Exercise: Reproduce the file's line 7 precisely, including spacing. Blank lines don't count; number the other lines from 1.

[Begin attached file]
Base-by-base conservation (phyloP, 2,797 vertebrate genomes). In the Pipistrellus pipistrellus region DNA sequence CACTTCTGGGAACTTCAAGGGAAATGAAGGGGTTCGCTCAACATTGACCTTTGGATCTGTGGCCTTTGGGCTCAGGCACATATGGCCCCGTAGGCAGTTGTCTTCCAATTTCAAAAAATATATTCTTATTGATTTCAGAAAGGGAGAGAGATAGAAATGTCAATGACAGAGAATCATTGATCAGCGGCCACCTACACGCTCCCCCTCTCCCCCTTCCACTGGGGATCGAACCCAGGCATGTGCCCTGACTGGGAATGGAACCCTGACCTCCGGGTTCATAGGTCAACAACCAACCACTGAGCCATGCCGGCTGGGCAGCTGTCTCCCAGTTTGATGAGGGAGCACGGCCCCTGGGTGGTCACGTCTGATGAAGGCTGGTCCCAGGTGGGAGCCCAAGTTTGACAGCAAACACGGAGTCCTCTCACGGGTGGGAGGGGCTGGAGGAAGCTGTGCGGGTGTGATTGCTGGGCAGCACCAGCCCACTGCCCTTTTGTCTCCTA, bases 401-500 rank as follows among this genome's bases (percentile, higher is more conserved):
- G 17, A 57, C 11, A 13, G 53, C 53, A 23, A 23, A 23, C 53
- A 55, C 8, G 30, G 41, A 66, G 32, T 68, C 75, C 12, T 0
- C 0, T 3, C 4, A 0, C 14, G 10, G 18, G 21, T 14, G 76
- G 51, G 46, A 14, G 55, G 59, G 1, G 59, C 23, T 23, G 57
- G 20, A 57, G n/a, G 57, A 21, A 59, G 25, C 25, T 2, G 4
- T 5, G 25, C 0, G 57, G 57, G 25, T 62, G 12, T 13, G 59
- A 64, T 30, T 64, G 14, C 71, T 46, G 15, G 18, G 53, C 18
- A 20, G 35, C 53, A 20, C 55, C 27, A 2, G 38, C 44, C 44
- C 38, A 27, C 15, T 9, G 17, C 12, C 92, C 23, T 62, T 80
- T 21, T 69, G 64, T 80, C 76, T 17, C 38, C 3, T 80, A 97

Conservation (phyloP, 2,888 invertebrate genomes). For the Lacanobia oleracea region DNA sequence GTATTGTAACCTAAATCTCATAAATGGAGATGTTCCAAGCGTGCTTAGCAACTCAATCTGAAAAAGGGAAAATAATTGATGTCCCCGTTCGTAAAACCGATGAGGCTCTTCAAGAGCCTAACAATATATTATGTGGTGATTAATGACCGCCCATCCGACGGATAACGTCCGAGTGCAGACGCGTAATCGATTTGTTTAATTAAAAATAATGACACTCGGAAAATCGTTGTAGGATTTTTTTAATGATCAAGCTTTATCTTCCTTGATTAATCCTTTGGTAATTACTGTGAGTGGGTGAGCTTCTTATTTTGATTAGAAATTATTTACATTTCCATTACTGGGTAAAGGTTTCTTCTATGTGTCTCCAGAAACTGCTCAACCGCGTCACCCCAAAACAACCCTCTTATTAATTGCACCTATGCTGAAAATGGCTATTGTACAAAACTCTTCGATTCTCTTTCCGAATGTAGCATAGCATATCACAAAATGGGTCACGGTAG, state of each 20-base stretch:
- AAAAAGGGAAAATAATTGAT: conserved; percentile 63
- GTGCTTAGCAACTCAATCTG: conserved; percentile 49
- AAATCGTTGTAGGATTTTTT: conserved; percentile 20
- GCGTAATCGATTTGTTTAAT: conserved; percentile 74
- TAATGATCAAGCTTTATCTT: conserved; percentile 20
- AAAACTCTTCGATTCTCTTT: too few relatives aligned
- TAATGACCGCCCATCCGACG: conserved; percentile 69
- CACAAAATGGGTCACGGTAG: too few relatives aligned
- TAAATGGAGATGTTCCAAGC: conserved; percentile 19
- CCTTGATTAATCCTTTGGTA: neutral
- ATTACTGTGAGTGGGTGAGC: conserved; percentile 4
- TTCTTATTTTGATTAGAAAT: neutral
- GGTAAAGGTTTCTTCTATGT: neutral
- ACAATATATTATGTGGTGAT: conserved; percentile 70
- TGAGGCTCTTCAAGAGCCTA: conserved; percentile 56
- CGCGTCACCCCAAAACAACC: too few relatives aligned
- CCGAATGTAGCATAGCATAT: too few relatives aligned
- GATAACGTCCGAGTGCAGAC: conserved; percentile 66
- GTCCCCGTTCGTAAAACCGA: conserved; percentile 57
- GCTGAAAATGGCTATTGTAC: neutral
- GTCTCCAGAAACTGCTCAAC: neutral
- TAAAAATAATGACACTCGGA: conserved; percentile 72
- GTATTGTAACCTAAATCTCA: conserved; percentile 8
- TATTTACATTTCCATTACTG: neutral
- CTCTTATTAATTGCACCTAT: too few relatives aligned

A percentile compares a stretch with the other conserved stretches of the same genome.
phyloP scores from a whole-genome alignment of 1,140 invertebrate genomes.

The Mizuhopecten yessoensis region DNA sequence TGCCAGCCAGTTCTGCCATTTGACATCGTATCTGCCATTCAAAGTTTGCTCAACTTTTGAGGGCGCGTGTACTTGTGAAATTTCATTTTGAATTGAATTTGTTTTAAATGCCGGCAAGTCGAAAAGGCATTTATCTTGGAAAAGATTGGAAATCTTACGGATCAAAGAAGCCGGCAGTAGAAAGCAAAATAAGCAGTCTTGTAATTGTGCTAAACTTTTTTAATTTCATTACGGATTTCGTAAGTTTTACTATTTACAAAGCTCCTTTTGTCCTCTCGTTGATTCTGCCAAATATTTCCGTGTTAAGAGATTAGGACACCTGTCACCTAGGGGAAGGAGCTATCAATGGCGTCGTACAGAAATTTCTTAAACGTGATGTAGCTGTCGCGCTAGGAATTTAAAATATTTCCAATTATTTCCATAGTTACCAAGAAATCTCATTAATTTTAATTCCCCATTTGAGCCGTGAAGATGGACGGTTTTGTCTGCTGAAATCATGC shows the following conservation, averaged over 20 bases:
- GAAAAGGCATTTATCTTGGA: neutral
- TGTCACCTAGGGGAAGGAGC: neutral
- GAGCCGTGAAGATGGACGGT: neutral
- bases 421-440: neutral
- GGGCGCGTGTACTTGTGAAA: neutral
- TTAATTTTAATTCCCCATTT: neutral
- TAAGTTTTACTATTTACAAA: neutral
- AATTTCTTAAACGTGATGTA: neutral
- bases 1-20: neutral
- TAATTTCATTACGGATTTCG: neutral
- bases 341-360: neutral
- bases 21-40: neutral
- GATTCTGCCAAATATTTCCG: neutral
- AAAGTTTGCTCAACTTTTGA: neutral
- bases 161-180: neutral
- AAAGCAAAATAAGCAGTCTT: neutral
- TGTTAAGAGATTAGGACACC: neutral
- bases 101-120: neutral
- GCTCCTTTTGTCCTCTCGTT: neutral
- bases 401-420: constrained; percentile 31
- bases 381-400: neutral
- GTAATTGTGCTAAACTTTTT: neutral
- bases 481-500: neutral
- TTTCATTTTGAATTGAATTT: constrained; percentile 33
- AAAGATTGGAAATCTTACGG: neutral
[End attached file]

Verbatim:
- T 5, G 25, C 0, G 57, G 57, G 25, T 62, G 12, T 13, G 59